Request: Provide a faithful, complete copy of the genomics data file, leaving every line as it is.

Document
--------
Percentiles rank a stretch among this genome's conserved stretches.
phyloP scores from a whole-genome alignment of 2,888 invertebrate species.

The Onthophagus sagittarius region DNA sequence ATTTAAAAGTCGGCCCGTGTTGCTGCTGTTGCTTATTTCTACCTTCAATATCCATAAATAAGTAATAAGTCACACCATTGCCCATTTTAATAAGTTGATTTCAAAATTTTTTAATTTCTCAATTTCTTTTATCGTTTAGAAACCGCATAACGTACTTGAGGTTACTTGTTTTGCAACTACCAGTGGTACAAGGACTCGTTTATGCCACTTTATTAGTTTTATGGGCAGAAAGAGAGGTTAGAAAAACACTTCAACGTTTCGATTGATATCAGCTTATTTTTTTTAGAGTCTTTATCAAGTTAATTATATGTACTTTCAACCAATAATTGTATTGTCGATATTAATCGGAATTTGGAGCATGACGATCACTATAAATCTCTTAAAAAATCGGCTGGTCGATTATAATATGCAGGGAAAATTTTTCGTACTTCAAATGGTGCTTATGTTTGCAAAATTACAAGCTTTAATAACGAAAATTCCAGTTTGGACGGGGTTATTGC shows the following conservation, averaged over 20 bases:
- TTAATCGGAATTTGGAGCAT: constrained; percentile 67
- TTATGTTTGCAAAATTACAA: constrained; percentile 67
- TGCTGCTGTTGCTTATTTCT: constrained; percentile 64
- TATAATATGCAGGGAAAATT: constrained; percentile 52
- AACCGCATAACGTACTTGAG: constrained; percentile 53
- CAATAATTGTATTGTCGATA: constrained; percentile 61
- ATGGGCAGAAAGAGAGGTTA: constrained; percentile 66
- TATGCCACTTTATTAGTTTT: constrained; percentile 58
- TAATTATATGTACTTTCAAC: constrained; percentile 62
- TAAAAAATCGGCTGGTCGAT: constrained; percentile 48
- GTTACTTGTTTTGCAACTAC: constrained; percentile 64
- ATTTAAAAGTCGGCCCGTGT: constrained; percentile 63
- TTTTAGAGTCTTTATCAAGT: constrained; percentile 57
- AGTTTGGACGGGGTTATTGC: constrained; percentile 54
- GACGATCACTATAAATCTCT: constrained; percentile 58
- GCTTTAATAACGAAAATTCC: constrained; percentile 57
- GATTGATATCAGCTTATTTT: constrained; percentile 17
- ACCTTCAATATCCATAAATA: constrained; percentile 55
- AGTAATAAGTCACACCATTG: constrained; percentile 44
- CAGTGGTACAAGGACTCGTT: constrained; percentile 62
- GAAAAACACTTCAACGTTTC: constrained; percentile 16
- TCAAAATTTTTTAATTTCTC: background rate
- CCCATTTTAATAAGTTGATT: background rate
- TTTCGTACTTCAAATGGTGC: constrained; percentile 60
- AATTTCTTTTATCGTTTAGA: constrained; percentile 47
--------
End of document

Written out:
Percentiles rank a stretch among this genome's conserved stretches.
phyloP scores from a whole-genome alignment of 2,888 invertebrate species.

The Onthophagus sagittarius region DNA sequence ATTTAAAAGTCGGCCCGTGTTGCTGCTGTTGCTTATTTCTACCTTCAATATCCATAAATAAGTAATAAGTCACACCATTGCCCATTTTAATAAGTTGATTTCAAAATTTTTTAATTTCTCAATTTCTTTTATCGTTTAGAAACCGCATAACGTACTTGAGGTTACTTGTTTTGCAACTACCAGTGGTACAAGGACTCGTTTATGCCACTTTATTAGTTTTATGGGCAGAAAGAGAGGTTAGAAAAACACTTCAACGTTTCGATTGATATCAGCTTATTTTTTTTAGAGTCTTTATCAAGTTAATTATATGTACTTTCAACCAATAATTGTATTGTCGATATTAATCGGAATTTGGAGCATGACGATCACTATAAATCTCTTAAAAAATCGGCTGGTCGATTATAATATGCAGGGAAAATTTTTCGTACTTCAAATGGTGCTTATGTTTGCAAAATTACAAGCTTTAATAACGAAAATTCCAGTTTGGACGGGGTTATTGC shows the following conservation, averaged over 20 bases:
- TTAATCGGAATTTGGAGCAT: constrained; percentile 67
- TTATGTTTGCAAAATTACAA: constrained; percentile 67
- TGCTGCTGTTGCTTATTTCT: constrained; percentile 64
- TATAATATGCAGGGAAAATT: constrained; percentile 52
- AACCGCATAACGTACTTGAG: constrained; percentile 53
- CAATAATTGTATTGTCGATA: constrained; percentile 61
- ATGGGCAGAAAGAGAGGTTA: constrained; percentile 66
- TATGCCACTTTATTAGTTTT: constrained; percentile 58
- TAATTATATGTACTTTCAAC: constrained; percentile 62
- TAAAAAATCGGCTGGTCGAT: constrained; percentile 48
- GTTACTTGTTTTGCAACTAC: constrained; percentile 64
- ATTTAAAAGTCGGCCCGTGT: constrained; percentile 63
- TTTTAGAGTCTTTATCAAGT: constrained; percentile 57
- AGTTTGGACGGGGTTATTGC: constrained; percentile 54
- GACGATCACTATAAATCTCT: constrained; percentile 58
- GCTTTAATAACGAAAATTCC: constrained; percentile 57
- GATTGATATCAGCTTATTTT: constrained; percentile 17
- ACCTTCAATATCCATAAATA: constrained; percentile 55
- AGTAATAAGTCACACCATTG: constrained; percentile 44
- CAGTGGTACAAGGACTCGTT: constrained; percentile 62
- GAAAAACACTTCAACGTTTC: constrained; percentile 16
- TCAAAATTTTTTAATTTCTC: background rate
- CCCATTTTAATAAGTTGATT: background rate
- TTTCGTACTTCAAATGGTGC: constrained; percentile 60
- AATTTCTTTTATCGTTTAGA: constrained; percentile 47